My latest innovation in handling my gaming time is to write about it. Such as with this blog post, and more to follow. I’m going to talk about the games I’ve played in the past and am playing today. In fact, I’m going to go out on that fragile and frightening limb and talk about video games from a feminist perspective. Because why the fuck not.

At least it means I’m writing actual blog posts, not playing a game and thinking about how I really ought to be writing. 😀

I have lots of material lined up already, so with luck I’ll manage to keep to a weekly or biweekly posting schedule for gaming chatter. Links should post to Twitter as posts go live, so if you’re not already following me there, allow me to direct you towards @leonawisoker as a place where you can try to keep up with me.

If Twitter doesn’t suit you, please do sign up to follow my blog. I’ll warn you up front, there’s been a weird surge of registrations in the past few days and I’m now checking to be sure all registrations are coming from Real People. So if you follow the Writing of a Wisoker on the Loose blog, please be ready to answer an email confirming you as a non-bot.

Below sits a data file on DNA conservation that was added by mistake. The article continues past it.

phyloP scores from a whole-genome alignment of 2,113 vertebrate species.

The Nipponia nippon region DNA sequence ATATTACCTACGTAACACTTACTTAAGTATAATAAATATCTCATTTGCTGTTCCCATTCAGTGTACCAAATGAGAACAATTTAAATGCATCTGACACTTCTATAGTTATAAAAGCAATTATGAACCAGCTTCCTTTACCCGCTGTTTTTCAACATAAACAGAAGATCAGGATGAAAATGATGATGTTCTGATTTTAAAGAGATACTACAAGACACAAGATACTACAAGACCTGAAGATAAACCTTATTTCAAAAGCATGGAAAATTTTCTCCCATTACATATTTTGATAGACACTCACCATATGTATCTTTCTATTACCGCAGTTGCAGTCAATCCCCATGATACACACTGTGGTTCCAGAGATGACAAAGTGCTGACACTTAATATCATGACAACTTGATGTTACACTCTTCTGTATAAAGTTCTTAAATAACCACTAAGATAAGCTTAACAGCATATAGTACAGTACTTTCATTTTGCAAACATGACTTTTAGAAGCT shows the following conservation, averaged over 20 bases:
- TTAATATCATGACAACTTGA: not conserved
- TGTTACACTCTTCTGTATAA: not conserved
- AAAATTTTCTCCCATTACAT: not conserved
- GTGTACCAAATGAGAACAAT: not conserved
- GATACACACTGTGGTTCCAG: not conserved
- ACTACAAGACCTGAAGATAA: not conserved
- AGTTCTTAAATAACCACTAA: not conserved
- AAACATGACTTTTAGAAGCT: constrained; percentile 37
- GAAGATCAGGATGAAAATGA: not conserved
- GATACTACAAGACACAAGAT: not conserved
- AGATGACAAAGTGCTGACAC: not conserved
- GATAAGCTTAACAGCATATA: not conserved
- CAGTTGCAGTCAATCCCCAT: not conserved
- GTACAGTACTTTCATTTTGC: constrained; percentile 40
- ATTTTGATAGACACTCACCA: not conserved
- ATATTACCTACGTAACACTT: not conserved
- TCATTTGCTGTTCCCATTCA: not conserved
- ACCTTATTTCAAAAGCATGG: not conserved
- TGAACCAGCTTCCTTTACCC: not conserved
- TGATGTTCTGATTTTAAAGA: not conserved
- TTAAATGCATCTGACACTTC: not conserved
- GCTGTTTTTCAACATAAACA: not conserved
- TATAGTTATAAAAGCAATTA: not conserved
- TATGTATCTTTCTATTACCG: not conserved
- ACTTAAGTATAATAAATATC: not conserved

Here’s to turning our addictions into useful work product! (Said with a profound amount of self-directed snark.) Read on, game on, and keep fighting for the world to be a better place. Because again: why the fuck not, amirite? 😀

* I am NOT implying that those addictions are somehow more gross than video games. Addiction fucking sucks, whether it’s tobacco, alcohol, sex, food, or what have you. Please read that line with a “tongue in cheek, eyes rolled sardonically” tone. 🙂

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Posted by Leona Wisoker on January 2, 2017 in Books, business, grieving, politics, Reading, Uncategorized, Writing |

*may contain some swearing**

**All right, a lot of swearing***.

***Sorry not sorry.



Fuck housework, fuck checking Twitter and Facebook, fuck returning phone calls, fuck opening the mail, just write. Once word count for the day is reached, THEN I can do all those things–and the other stuff on this list.


Boost other writers and artists.

There are way too many fucking amazing, talented folks out there who still don’t have the visibility they deserve. I’m especially going to continue and refine my focus on marginalized groups: women, POC, handicapped, neurodivergent, and basically anyone the fuckheads of the incoming administration are afraid of.